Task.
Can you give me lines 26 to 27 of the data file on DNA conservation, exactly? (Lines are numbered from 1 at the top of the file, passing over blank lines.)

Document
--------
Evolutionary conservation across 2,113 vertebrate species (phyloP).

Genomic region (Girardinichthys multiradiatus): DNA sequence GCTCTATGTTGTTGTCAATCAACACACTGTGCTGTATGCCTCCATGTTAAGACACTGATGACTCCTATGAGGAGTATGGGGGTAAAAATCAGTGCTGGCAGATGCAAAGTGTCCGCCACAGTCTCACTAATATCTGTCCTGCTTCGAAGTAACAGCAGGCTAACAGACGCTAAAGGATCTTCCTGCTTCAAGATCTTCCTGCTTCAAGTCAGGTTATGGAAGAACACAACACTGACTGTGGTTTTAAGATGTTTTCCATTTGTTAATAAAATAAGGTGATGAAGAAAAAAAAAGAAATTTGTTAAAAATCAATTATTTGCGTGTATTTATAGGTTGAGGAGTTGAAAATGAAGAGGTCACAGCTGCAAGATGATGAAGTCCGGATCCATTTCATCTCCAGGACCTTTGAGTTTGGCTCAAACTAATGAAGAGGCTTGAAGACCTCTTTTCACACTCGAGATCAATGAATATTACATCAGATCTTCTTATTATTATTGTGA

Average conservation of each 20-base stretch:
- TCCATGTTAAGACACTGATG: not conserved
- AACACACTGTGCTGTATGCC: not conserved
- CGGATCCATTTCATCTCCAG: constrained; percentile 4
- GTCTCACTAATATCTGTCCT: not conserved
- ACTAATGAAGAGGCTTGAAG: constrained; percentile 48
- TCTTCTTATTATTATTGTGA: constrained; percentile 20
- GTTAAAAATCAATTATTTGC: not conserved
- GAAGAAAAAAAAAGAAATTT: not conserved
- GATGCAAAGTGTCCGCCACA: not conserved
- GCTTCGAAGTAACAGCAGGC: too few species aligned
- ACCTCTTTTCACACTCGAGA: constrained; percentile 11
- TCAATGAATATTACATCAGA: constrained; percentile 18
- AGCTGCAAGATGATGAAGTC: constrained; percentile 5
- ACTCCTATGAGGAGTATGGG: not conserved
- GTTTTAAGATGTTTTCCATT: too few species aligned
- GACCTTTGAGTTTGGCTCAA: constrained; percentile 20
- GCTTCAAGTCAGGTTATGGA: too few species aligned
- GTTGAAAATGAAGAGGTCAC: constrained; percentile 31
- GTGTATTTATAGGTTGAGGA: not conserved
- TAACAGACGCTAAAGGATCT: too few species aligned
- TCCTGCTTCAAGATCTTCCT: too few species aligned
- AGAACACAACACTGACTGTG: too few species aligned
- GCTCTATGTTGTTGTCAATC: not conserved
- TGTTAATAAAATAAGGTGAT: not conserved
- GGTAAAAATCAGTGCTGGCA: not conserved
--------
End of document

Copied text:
- GCTCTATGTTGTTGTCAATC: not conserved
- TGTTAATAAAATAAGGTGAT: not conserved